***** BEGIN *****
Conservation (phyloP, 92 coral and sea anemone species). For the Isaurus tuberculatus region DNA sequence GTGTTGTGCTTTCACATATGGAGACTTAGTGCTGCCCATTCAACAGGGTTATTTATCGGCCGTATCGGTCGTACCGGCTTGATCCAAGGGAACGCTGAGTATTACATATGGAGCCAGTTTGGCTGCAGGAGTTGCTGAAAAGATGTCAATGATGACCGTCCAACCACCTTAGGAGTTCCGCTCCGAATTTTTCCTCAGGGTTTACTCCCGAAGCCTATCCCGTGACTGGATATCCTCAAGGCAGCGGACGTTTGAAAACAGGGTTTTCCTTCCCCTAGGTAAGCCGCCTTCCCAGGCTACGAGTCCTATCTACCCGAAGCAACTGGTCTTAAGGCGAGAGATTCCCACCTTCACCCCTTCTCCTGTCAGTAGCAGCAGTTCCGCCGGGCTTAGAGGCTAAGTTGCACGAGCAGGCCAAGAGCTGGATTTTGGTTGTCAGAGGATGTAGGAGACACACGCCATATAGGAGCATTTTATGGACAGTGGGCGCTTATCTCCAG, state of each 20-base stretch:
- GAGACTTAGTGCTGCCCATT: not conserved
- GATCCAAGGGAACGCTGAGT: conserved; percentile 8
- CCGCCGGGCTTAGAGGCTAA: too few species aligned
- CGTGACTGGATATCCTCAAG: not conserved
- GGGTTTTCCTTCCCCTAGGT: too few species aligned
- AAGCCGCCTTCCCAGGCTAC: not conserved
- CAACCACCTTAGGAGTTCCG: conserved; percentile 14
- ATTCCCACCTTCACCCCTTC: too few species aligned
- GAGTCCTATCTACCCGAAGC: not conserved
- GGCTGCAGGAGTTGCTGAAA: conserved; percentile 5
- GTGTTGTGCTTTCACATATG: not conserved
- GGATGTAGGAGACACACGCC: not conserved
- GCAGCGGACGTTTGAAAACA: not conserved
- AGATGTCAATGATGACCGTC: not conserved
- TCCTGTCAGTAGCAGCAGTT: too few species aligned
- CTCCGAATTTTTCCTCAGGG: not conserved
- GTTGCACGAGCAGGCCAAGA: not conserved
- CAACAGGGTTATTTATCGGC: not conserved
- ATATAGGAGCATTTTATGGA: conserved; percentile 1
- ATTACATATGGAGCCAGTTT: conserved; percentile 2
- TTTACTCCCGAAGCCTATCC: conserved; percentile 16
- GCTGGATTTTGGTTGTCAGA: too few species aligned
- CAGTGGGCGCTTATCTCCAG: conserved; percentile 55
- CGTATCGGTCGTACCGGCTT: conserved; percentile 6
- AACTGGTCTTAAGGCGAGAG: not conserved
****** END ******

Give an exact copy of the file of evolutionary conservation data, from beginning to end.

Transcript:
Conservation (phyloP, 92 coral and sea anemone species). For the Isaurus tuberculatus region DNA sequence GTGTTGTGCTTTCACATATGGAGACTTAGTGCTGCCCATTCAACAGGGTTATTTATCGGCCGTATCGGTCGTACCGGCTTGATCCAAGGGAACGCTGAGTATTACATATGGAGCCAGTTTGGCTGCAGGAGTTGCTGAAAAGATGTCAATGATGACCGTCCAACCACCTTAGGAGTTCCGCTCCGAATTTTTCCTCAGGGTTTACTCCCGAAGCCTATCCCGTGACTGGATATCCTCAAGGCAGCGGACGTTTGAAAACAGGGTTTTCCTTCCCCTAGGTAAGCCGCCTTCCCAGGCTACGAGTCCTATCTACCCGAAGCAACTGGTCTTAAGGCGAGAGATTCCCACCTTCACCCCTTCTCCTGTCAGTAGCAGCAGTTCCGCCGGGCTTAGAGGCTAAGTTGCACGAGCAGGCCAAGAGCTGGATTTTGGTTGTCAGAGGATGTAGGAGACACACGCCATATAGGAGCATTTTATGGACAGTGGGCGCTTATCTCCAG, state of each 20-base stretch:
- GAGACTTAGTGCTGCCCATT: not conserved
- GATCCAAGGGAACGCTGAGT: conserved; percentile 8
- CCGCCGGGCTTAGAGGCTAA: too few species aligned
- CGTGACTGGATATCCTCAAG: not conserved
- GGGTTTTCCTTCCCCTAGGT: too few species aligned
- AAGCCGCCTTCCCAGGCTAC: not conserved
- CAACCACCTTAGGAGTTCCG: conserved; percentile 14
- ATTCCCACCTTCACCCCTTC: too few species aligned
- GAGTCCTATCTACCCGAAGC: not conserved
- GGCTGCAGGAGTTGCTGAAA: conserved; percentile 5
- GTGTTGTGCTTTCACATATG: not conserved
- GGATGTAGGAGACACACGCC: not conserved
- GCAGCGGACGTTTGAAAACA: not conserved
- AGATGTCAATGATGACCGTC: not conserved
- TCCTGTCAGTAGCAGCAGTT: too few species aligned
- CTCCGAATTTTTCCTCAGGG: not conserved
- GTTGCACGAGCAGGCCAAGA: not conserved
- CAACAGGGTTATTTATCGGC: not conserved
- ATATAGGAGCATTTTATGGA: conserved; percentile 1
- ATTACATATGGAGCCAGTTT: conserved; percentile 2
- TTTACTCCCGAAGCCTATCC: conserved; percentile 16
- GCTGGATTTTGGTTGTCAGA: too few species aligned
- CAGTGGGCGCTTATCTCCAG: conserved; percentile 55
- CGTATCGGTCGTACCGGCTT: conserved; percentile 6
- AACTGGTCTTAAGGCGAGAG: not conserved